Whether you’ve been using benzos for weeks, months, or years, you will benefit greatly from seeking a professional benzodiazepine detox.
A medical detox program at an addiction recovery treatment center is the safest way to treat benzodiazepine addiction. There you will be able to receive individualized, professional care from addiction experts. They will use a gradual taper schedule to help your brain adjust to the decrease of benzos.
In addition, you’ll receive recommendations for follow-up treatment to give you the opportunity to continue growing strong in your recovery.
Talk to an Admissions Coordinator to get started. One of our experts will evaluate your situation, verify your insurance, answer all of your questions, and help you take the first steps.
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The first step toward quitting benzos will be the detox process. Because you’ll be on a taper schedule, you may feel withdrawal symptoms for several weeks until your body adjusts to the decreased dosage.
During this time, you will receive medical and mental health care to treat any physical or mental health issues that you’re struggling with. You may also receive medication to help minimize some withdrawal symptoms.
If increased anxiety has been a problem for you, your physician will discuss with you options for other non-addictive medications or techniques that can help limit your anxiety. Once you complete your detox process, it’s recommended that you continue with addiction treatment at the residential treatment, and then outpatient treatment levels. This will help you learn how to stay off benzos and use alternative ways to treat anxiety.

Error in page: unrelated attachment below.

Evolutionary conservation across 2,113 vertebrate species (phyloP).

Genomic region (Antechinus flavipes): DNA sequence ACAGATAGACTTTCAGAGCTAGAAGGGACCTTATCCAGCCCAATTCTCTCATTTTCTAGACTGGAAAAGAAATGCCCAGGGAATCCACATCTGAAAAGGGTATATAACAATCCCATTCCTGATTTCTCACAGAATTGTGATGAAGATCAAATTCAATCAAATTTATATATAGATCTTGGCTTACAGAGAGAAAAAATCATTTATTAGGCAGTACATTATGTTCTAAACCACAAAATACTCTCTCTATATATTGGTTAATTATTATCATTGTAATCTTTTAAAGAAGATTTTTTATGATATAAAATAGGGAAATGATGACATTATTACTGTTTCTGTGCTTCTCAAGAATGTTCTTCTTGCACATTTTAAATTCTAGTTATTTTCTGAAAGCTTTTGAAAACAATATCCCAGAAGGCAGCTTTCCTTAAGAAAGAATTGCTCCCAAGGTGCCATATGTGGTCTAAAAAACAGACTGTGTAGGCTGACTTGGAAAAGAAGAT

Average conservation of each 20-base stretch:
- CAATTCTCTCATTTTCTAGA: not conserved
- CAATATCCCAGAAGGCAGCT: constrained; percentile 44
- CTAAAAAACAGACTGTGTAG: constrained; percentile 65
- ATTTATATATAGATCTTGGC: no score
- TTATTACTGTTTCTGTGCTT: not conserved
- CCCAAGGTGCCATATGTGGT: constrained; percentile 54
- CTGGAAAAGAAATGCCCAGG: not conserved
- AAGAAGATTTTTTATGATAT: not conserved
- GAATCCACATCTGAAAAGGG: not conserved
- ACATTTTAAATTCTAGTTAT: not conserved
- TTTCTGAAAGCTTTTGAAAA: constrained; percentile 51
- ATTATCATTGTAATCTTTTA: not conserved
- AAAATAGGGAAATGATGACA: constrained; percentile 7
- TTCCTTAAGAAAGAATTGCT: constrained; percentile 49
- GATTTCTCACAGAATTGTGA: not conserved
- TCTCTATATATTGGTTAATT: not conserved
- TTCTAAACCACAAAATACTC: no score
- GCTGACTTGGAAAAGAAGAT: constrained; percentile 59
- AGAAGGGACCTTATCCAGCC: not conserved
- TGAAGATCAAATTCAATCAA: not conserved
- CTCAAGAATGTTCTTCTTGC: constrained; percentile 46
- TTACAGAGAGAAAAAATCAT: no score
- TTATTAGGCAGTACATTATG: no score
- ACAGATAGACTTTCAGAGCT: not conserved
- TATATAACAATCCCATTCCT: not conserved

The time frame varies, but many people are completely free from benzos after a gradual taper of several weeks. A benzo detox has a couple of phases: an acute stage and a post-acute withdrawal syndrome stage (PAWS).
The acute stage may last about a week or so depending on if the benzos you’re taking are short or long-acting. Once you are through with this phase and are in PAWS, you can continue treatment. Some people decide to stay at a short-term residential program in a medically monitored house. The extra emotional and psychological support can be quite beneficial.
PAWS can last months depending on the dosage, frequency taken, type of the drug, and more. In general, the physical withdrawal symptoms subside much faster than some of the psychological ones. Some people continue to crave benzos for many months or even years to try to contend with anxiety.
Additional forms of treatment, such as cognitive-behavioral therapy (CBT) with a counselor can help minimize such psychological symptoms.
Here at SOBA, we provide various levels of care depending on your needs. Our addiction experts work closely with you to assess your particular situation. We will formulate a gradual taper schedule that will help you get through the withdrawal process safely and more comfortably. We will also address any other emotional or mental health concerns you may have.
Give us a call today. We are standing by to address any concerns and answer your questions. We are committed to offering compassionate, evidence-based care that can help you quit benzos for good.